The Australian market is having a choppy ride on Friday with investors treading cautiously and indulging in stock specific activity, despite a positive lead from Wall Street.
Energy, property trusts and telecommunications stocks are trading slightly higher, while financial, mining and consumer staples stocks are mostly trading flat.
The benchmark S&P/ASX 200 index, which declined to 4,035 after surging to around 4,062 in early trades, is currently at 4,043, up slightly from the unchanged line.
The broader All Ordinaries index is up 1.2 points at 4,091, nearly 20 points off an early high of 4,109.1.
Goodman Group shares are up nearly 3 percent. QBE Insurance Group and Boart Longyear are trading higher by over 2 percent.
Bluescope Steel, David Jones, Qantas Airways, Westfield Group and Macquarie Group are up 1 to 1.8 percent.
Among the prominent losers, Seven West Media and Lynas Corp. are down 2.2 percent and 2 percent, respectively.
Bendigo & Adelaide Bank, Suncorp Group, Aquarius Platinum, Monadelphous Group, Lend Lease, CFS Retail Property Trust, Paladin Energy, Oil Search and Computershare are also trading notably lower.
Echo Entertainment Group has announced that it expects a drop in its full-year earnings due to weak consumer sentiment. The update came as rival casino operator Crown, controlled by James Packer, increased its stake in Echo to 10 percent, and announced its intention to take an even greater ownership stake.
Echo said it expected to report earnings of between A$270 million and A$315 million for the year to June 30, which would be down from A$347 million in the previous financial year.
According to reports, Coalworks will recommend to its shareholders an improved takeover offer from Whitehaven Coal. Whitehaven, which itself is the target of a takeover offer from billionaire Nathuan Tinkler who already owns part of the company, has agreed to an amendment that will take its A$142 million takeover offer up to A$145.6 million. Whitehaven has reportedly removed all conditions on its offer.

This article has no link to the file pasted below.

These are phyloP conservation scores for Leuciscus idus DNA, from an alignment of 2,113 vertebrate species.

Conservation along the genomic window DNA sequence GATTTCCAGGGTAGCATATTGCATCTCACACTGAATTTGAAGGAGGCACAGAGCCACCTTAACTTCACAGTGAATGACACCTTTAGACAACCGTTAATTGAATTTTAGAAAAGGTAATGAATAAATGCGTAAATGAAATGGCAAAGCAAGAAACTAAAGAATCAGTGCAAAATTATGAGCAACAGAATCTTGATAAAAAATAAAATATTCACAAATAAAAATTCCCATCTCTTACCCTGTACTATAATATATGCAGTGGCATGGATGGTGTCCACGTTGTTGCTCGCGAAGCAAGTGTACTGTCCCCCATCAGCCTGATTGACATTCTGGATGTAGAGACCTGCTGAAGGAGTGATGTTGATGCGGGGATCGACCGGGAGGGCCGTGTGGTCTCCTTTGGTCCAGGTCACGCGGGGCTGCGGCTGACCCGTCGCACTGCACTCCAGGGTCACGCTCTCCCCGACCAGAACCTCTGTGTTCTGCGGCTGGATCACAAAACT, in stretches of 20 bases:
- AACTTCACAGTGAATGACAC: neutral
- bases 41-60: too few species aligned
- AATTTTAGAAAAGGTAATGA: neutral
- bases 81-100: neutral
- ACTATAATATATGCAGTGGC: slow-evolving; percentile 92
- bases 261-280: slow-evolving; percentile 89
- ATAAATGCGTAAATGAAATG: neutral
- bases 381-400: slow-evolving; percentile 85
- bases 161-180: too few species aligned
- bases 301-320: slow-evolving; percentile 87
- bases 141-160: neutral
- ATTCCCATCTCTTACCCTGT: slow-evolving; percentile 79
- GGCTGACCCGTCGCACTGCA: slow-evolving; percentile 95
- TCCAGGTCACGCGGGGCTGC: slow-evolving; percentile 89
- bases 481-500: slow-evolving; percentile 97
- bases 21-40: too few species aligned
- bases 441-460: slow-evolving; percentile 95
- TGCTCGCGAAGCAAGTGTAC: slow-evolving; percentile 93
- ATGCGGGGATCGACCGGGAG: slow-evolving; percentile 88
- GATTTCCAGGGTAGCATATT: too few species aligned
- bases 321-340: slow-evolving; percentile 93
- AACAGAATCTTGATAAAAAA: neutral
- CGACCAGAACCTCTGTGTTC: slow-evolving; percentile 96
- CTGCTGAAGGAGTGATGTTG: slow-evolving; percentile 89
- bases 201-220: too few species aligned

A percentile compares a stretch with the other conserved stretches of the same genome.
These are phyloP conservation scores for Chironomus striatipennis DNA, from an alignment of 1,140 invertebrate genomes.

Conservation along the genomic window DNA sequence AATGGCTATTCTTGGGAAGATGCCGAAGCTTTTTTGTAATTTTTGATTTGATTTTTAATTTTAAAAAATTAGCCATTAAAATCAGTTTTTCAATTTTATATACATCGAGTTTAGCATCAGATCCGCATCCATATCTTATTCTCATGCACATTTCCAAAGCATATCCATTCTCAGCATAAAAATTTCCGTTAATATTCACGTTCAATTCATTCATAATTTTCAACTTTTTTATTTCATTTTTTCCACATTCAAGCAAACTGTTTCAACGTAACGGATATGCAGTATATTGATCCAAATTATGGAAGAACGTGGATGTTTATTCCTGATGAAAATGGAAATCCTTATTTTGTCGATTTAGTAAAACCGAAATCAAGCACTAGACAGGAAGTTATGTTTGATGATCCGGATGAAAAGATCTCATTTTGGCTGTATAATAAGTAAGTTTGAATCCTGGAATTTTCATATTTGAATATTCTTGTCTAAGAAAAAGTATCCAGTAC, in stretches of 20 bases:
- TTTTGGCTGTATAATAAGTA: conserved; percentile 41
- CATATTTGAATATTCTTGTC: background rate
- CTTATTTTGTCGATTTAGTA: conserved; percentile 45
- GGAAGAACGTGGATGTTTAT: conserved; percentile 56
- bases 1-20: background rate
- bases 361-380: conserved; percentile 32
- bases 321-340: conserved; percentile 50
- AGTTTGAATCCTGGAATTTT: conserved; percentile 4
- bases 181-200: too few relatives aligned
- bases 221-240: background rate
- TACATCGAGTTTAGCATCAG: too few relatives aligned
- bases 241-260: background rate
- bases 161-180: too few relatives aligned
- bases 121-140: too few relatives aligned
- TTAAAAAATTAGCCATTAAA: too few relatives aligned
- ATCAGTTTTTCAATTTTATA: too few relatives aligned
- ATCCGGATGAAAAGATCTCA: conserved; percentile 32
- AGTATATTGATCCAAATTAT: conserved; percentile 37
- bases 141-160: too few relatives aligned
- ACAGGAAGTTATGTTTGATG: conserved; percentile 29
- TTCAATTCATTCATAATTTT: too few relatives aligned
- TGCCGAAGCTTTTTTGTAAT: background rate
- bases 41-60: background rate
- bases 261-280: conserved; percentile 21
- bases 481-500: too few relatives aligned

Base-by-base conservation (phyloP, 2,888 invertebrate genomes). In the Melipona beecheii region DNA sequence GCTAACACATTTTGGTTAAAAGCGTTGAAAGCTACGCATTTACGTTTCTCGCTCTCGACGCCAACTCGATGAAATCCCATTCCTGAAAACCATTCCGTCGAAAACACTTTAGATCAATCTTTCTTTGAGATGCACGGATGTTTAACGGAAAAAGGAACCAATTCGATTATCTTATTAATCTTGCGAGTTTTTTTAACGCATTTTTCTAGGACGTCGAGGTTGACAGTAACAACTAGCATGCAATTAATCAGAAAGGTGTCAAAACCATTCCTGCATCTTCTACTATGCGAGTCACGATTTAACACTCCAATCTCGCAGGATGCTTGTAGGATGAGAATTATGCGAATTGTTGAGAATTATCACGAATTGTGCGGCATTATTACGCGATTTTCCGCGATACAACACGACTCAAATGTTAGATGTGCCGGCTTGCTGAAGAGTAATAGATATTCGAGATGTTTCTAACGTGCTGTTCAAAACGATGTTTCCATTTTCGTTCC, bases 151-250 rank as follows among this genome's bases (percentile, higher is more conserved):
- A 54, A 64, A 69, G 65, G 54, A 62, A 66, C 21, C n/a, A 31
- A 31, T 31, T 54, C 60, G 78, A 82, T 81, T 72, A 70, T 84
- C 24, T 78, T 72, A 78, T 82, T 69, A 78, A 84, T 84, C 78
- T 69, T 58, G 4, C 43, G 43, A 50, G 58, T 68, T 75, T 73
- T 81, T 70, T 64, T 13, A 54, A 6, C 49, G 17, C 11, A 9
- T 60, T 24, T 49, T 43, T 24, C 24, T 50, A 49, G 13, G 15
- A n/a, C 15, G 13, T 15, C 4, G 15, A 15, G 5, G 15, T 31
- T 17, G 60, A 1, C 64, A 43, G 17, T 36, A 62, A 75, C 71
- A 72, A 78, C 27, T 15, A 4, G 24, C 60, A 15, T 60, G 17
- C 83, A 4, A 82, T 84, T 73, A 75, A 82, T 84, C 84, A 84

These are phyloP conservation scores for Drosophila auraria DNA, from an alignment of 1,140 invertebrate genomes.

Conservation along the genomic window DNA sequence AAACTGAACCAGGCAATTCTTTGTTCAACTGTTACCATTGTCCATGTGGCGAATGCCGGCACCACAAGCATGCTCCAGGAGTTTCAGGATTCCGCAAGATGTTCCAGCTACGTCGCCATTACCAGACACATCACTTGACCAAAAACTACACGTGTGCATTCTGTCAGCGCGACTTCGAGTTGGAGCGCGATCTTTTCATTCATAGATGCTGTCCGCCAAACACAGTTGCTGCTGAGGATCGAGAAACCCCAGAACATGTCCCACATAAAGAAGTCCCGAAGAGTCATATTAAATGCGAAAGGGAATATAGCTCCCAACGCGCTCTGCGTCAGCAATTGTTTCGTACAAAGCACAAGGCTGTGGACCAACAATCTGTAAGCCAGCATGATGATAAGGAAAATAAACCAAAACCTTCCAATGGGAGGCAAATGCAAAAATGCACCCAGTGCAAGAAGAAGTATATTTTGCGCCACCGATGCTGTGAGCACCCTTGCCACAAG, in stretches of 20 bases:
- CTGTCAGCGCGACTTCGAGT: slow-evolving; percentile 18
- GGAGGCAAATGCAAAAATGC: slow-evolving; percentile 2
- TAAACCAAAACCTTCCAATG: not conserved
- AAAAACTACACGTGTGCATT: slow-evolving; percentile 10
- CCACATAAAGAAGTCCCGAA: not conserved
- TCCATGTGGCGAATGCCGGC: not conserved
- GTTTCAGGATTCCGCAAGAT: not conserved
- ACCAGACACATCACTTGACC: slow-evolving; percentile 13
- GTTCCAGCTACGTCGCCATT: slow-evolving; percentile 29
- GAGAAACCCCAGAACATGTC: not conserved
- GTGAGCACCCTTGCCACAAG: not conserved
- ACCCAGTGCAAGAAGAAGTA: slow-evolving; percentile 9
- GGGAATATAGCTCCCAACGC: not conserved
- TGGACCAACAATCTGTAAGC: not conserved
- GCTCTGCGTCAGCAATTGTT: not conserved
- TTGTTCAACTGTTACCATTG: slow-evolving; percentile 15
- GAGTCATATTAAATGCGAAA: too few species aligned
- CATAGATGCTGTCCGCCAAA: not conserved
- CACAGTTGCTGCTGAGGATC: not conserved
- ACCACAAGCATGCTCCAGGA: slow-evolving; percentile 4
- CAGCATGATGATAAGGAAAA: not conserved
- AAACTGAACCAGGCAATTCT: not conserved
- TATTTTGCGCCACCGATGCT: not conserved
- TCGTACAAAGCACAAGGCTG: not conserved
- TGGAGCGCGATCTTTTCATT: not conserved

Among other markets in the Asia-Pacific region, Japan, Taiwan, Malaysia, Shanghai, New Zealand, Hong Kong and Singapore are trading higher, with their benchmark gaining 0.2 to 1.2 percent. Meanwhile, South Korea is the only market in negative territory. Markets across the region ended mostly lower on Thursday.
On Wall Street, stocks ended with strong gains on Thursday amid optimism about further stimulus. The market saw high volatility in the final hour on the back of reports that central banks from major economies may take necessary steps to stabilize the financial markets after the Greek elections on Sunday.
The Dow jumped 155.5 points or 1.2 percent to 12,651.9, the Nasdaq rose 17.7 points or 0.6 percent to 2,836.3 and the S&P 500 climbed 14.2 points or 1.1 percent to 1,329.1.
Major European markets ended on a mixed note on Thursday. While the French CAC 40 index crept up 0.1 percent, the German DAX index and the U.K.'s FTSE 100 index edged lower by 0.2 percent and 0.3 percent, respectively.
U.S. crude oil futures settled sharply higher on Thursday, on hopes that the OPEC will leave its production ceiling unchanged. Light Sweet Crude Oil futures for July delivery moved up $1.29 or 1.6 percent to close at $83.91 a barrel on the New York Mercantile Exchange Thursday.
by RTT Staff Writer
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